# TODO: What happens if the modules aren't loaded?
$IPTABLES -t nat -P PREROUTING ACCEPT
$IPTABLES -t nat -P OUTPUT ACCEPT
$IPTABLES -t nat -P POSTROUTING ACCEPT

$IPTABLES -t mangle -P PREROUTING ACCEPT
$IPTABLES -t mangle -P INPUT ACCEPT
$IPTABLES -t mangle -P FORWARD ACCEPT
$IPTABLES -t mangle -P OUTPUT ACCEPT
$IPTABLES -t mangle -P POSTROUTING ACCEPT

# TODO: Correct? Remove this?
# $IPTABLES -t raw -P PREROUTING ACCEPT
# $IPTABLES -t raw -P OUTPUT ACCEPT


#------------------------------------------------------------------------------
# Cleanup.
#------------------------------------------------------------------------------

# Delete all rules.
$IPTABLES -F
$IPTABLES -t nat -F
$IPTABLES -t mangle -F

# Delete all (non-builtin) user-defined chains.
$IPTABLES -X
$IPTABLES -t nat -X
$IPTABLES -t mangle -X

# Zero all packet and byte counters.
$IPTABLES -Z
$IPTABLES -t nat -Z
$IPTABLES -t mangle -Z


#------------------------------------------------------------------------------
# Completely disable IPv6.
#------------------------------------------------------------------------------

# Block all IPv6 traffic, otherwise the firewall might be circumvented by an
# attacker who simply sends IPv6 traffic instead of IPv4 traffic.
# Note: The safest way to prevent IPv6 traffic is to not enable support for
# IPv6 in the kernel in the first place (neither built-in nor as a module).

# If the ip6tables command is available, try to block all IPv6 traffic.
if test -x $IP6TABLES; then
  # Set the default policies (drop everything).
  $IP6TABLES -P INPUT DROP 2>/dev/null
  $IP6TABLES -P FORWARD DROP 2>/dev/null
  $IP6TABLES -P OUTPUT DROP 2>/dev/null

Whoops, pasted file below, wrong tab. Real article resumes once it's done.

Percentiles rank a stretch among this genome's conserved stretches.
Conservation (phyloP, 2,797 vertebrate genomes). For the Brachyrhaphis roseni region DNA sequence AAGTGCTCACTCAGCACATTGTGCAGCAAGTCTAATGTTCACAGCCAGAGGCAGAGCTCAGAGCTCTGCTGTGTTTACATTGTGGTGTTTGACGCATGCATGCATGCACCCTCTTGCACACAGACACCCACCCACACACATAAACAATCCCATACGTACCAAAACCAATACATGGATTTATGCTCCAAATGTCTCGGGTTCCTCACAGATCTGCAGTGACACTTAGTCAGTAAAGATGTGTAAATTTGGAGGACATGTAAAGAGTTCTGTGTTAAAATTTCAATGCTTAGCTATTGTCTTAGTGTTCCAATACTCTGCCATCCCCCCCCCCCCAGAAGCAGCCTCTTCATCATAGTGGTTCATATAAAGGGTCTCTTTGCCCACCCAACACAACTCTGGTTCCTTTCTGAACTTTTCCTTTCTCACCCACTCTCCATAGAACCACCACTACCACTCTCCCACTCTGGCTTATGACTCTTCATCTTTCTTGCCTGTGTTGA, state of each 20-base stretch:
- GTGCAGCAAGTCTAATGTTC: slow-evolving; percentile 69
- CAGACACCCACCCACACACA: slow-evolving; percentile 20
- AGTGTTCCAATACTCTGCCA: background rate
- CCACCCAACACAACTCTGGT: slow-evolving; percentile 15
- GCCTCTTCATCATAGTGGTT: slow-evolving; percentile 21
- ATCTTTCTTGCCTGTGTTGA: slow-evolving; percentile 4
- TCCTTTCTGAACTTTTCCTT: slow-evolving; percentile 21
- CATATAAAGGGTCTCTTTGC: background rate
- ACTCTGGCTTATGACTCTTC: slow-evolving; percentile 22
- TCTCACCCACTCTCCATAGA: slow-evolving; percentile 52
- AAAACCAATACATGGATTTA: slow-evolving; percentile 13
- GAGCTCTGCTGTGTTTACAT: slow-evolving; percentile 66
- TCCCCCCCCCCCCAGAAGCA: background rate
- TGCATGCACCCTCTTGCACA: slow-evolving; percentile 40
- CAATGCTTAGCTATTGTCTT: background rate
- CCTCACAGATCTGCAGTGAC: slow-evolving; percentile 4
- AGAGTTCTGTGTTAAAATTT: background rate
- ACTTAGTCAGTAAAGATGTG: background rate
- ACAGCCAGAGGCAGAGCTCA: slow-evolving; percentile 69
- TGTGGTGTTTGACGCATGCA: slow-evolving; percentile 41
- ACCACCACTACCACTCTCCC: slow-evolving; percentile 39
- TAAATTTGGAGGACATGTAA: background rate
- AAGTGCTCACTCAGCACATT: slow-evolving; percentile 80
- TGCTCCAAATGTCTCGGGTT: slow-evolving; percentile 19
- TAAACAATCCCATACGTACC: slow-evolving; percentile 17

# The mangle table can pass everything through unaltered (we don't use it).
  $IP6TABLES -t mangle -P PREROUTING ACCEPT 2>/dev/null
  $IP6TABLES -t mangle -P INPUT ACCEPT 2>/dev/null
  $IP6TABLES -t mangle -P FORWARD ACCEPT 2>/dev/null
  $IP6TABLES -t mangle -P OUTPUT ACCEPT 2>/dev/null
  $IP6TABLES -t mangle -P POSTROUTING ACCEPT 2>/dev/null

  # Delete all rules.
  $IP6TABLES -F 2>/dev/null
  $IP6TABLES -t mangle -F 2>/dev/null

  # Delete all (non-builtin) user-defined chains.
  $IP6TABLES -X 2>/dev/null
  $IP6TABLES -t mangle -X 2>/dev/null

  # Zero all packet and byte counters.
  $IP6TABLES -Z 2>/dev/null
  $IP6TABLES -t mangle -Z 2>/dev/null
fi


#------------------------------------------------------------------------------
# Custom user-defined chains.
#------------------------------------------------------------------------------

# LOG packets, then ACCEPT them.
$IPTABLES -N ACCEPTLOG
$IPTABLES -A ACCEPTLOG -j $LOG $RLIMIT --log-prefix "ACCEPT "
$IPTABLES -A ACCEPTLOG -j ACCEPT

# LOG packets, then DROP them.
$IPTABLES -N DROPLOG
$IPTABLES -A DROPLOG -j $LOG $RLIMIT --log-prefix "DROP "
$IPTABLES -A DROPLOG -j DROP